Is there a way to run composer update command on our production/test environment?

Problem is that i don't have access for Command Line.

  • 2
    You can't use a terminal? – gcampbell Jul 15 '16 at 12:43
  • No i can't. This is the reason why a ask – WhipsterCZ Jul 15 '16 at 12:54
  • 4
    you shouldn't run composer update, but composer install on your lockfile - obviously you cannot do that either, but it needs mentioning. – Gordon Jul 15 '16 at 13:31
  • While generally discouraged, you can version your vendor folder, then you don't need access on the production server. However, the much better choice would be to just get a server with ssh access. They are not that expensive. – Gordon Jul 15 '16 at 13:39
  • yes i could version /vendor, but I have the reasons not to do that. i.e. Some libraries has its own .gitignore with its dependecies and these are not included in GIT repo :( every commit than brakes app.. – WhipsterCZ Jul 15 '16 at 14:26

Yes. there is a solution. but it could demands some server configuration... and some of these are forbidden by default due to security risks!!

download composer.phar https://getcomposer.org/download/ - this is PHP Archive which can be extracted via Phar() and executed as regular library.

create new php file and place it to web public folder. i.e. /public/composer.php

or download at https://github.com/whipsterCZ/laravel-libraries/blob/master/public/composer.php



//TODO! Some Authorization - Whitelisted IP, Security tokens...

echo '<pre>
  / ____/___  ____ ___  ____  ____  ________  _____
 / /   / __ \/ __ `__ \/ __ \/ __ \/ ___/ _ \/ ___/
/ /___/ /_/ / / / / / / /_/ / /_/ (__  )  __/ /
\____/\____/_/ /_/ /_/ .___/\____/____/\___/_/  UPDATE

define('EXTRACT_DIRECTORY', ROOT_DIR. '/composer');
define('HOME_DIRECTORY', ROOT_DIR. '/composer/home');
define('COMPOSER_INITED', file_exists(ROOT_DIR.'/vendor'));


if (!getenv('HOME') && !getenv('COMPOSER_HOME')) {

Extracting composer library

if (file_exists(EXTRACT_DIRECTORY.'/vendor/autoload.php') == true) {
    echo "Extracted autoload already exists. Skipping phar extraction as presumably it's already extracted.\n";
    $composerPhar = new Phar("../composer.phar");
    //php.ini set phar.readonly=0

running Composer Command

// change directory to root

//This requires the phar to have been extracted successfully.
require_once (EXTRACT_DIRECTORY.'/vendor/autoload.php');

//Use the Composer classes
use Composer\Console\Application;
use Composer\Command\UpdateCommand;
use Symfony\Component\Console\Input\ArrayInput;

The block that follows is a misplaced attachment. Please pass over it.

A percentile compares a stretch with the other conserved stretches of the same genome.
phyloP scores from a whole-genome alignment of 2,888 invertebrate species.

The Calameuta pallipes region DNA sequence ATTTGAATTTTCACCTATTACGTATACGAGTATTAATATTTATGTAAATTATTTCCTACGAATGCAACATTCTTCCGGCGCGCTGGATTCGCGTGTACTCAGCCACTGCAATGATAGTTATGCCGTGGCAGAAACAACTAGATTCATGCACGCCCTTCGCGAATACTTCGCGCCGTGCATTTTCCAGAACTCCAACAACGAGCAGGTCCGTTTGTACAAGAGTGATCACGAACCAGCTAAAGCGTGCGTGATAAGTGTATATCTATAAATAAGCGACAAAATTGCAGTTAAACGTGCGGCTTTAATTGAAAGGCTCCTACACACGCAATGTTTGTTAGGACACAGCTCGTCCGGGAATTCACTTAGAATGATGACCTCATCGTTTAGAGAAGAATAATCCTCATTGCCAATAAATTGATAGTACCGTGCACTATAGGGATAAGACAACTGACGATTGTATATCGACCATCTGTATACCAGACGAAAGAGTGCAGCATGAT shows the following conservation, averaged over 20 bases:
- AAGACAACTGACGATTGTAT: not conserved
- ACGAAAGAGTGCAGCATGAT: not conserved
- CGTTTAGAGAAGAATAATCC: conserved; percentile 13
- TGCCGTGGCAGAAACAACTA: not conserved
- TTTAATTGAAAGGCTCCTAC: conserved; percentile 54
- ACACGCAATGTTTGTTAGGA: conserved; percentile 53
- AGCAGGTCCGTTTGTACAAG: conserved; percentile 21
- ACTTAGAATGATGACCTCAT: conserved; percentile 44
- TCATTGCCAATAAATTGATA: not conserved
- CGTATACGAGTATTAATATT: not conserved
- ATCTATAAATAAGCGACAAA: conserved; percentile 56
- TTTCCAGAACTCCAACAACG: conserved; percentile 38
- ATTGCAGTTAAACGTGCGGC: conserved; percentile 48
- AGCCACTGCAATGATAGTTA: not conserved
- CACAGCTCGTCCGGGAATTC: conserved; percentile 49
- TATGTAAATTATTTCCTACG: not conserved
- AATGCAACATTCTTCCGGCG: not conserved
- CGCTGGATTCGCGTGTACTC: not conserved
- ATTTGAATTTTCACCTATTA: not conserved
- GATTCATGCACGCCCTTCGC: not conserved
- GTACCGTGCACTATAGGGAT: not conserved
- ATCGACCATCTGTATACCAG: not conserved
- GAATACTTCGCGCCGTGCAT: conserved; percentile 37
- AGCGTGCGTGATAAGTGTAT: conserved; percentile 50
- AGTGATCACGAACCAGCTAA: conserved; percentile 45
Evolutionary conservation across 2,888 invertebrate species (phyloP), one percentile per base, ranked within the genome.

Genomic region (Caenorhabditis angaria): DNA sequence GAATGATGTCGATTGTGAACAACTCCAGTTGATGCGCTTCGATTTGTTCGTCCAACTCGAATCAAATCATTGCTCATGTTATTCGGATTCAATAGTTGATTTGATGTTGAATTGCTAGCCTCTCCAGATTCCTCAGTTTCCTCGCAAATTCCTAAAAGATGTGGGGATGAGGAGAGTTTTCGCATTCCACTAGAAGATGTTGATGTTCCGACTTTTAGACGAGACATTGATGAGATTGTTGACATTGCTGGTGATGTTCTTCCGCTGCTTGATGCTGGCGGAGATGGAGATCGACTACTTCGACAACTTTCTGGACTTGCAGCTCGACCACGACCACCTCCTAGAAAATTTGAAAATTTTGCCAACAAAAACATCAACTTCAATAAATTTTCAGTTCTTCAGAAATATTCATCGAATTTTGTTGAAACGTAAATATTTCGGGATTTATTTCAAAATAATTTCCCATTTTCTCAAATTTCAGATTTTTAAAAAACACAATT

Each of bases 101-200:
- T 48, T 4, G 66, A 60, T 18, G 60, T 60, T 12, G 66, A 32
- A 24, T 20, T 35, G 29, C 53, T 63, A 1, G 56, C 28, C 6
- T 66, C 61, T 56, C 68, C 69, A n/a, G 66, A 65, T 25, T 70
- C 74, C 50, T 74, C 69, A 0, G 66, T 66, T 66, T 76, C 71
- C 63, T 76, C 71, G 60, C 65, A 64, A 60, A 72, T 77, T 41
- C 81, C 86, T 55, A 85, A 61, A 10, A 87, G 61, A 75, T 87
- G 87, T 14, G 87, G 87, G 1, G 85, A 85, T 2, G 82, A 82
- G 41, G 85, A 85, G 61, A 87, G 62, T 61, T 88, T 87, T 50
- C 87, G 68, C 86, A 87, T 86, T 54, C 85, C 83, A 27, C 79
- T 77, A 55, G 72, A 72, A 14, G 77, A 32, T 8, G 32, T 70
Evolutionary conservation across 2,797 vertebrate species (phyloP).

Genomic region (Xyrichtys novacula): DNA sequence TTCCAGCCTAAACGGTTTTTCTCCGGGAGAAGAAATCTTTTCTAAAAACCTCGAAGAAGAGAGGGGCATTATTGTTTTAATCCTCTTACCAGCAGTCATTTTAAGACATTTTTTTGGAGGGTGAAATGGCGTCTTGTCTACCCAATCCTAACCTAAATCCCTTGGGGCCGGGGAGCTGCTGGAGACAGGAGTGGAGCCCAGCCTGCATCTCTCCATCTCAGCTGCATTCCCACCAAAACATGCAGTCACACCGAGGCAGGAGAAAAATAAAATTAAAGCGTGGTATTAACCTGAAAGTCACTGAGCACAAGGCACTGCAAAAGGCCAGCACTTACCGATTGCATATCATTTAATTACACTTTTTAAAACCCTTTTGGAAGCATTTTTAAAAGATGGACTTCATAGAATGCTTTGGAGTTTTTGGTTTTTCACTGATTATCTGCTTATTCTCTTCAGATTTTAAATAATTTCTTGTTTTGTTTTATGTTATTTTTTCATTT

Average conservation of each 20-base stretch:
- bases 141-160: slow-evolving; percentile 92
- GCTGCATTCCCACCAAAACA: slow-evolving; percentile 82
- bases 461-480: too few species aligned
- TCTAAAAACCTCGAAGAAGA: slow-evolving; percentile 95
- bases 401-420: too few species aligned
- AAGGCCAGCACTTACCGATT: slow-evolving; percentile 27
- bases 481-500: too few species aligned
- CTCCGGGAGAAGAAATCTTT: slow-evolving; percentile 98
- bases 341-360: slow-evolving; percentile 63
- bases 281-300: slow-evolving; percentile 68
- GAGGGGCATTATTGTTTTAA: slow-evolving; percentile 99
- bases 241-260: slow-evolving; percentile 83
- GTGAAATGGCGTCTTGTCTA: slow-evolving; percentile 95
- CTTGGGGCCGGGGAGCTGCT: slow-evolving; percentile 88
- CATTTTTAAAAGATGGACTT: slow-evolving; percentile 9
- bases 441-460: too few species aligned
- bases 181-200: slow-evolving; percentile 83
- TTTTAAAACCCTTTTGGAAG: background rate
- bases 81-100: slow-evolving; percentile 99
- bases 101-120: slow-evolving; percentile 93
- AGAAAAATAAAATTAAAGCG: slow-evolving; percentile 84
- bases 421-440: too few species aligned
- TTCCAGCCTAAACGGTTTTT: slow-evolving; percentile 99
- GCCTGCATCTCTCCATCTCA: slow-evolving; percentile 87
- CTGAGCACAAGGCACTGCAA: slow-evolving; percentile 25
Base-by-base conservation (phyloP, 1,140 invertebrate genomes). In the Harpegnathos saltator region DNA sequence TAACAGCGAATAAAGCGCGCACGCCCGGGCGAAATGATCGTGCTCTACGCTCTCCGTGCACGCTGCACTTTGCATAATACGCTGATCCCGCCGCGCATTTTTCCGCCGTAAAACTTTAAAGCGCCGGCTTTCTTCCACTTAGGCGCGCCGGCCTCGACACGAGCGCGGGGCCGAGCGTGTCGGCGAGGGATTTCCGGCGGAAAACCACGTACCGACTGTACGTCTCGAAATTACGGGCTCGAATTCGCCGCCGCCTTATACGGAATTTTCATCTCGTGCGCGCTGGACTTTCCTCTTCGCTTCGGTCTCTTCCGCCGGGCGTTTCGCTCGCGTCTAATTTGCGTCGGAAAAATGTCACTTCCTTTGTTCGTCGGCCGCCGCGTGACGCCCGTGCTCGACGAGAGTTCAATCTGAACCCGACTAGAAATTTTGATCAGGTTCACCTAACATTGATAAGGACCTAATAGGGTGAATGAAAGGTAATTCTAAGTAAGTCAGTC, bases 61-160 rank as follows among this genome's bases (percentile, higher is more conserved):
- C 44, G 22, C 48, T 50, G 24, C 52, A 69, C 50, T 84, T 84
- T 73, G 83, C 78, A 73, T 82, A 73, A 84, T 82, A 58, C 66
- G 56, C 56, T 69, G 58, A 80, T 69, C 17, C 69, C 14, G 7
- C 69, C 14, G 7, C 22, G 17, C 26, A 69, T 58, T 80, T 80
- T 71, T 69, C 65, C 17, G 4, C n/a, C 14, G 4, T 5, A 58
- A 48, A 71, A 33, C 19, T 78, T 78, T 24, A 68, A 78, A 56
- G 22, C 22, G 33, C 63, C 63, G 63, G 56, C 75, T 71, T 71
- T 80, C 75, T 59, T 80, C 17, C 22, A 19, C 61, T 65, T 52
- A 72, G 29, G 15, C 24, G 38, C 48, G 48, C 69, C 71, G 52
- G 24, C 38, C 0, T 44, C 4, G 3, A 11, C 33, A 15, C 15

//Create the commands
$args = array('command' => 'update');
    echo "This is first composer run: --no-scripts option is applies\n";
    $args['--no-scripts']=true; }        
$input = new ArrayInput($args);

//Create the application and run it with the commands
$application = new Application();
try {
    //Running commdand php.ini allow_url_fopen=1 && proc_open() function available
    echo 'Success';
} catch (\Exception $e) {
    echo 'Error: '.$e->getMessage()."\n";

But Better will be performing composer install, according to composer.lock which is last dependency configuration tested from local environment

only change is

$args = array('command' => 'install');

  • is it ok like this? – WhipsterCZ Jul 15 '16 at 12:53
  • It's a lot better :) – Epodax Jul 15 '16 at 13:02

The best idea is to NOT run Composer commands on the production server, but outside of it. Have a deployment script - your code has to be put on the server anyway, and it shouldn't matter if you add the dependencies ON the server after you uploaded the code, or before the upload.

The workflow would be like this: Have a local machine, checkout your code from the repo, run composer install, and then upload everything to the server. That sounds like a four line script to me:

git archive master | tar -x -C /deploy/application
pushd /deploy/application && composer install
scp /deploy/application user@remoteserver:/srv/www/htdocs

Yes, you'd need some error handling in case something goes wrong, to stop the script from deploying a nonworking site. Also, optimizing uploads by using rsync would be a suggestion.


You can do this also: 1) Download the latest composer.phar 2) Execute a command from PHP script to do the wor using downloaded composer file

This is a temporary solution but can work for the immediate need.

  • It may really be a bad idea, but please explain why. Don't just vote down. – MilanG Dec 1 '17 at 14:12

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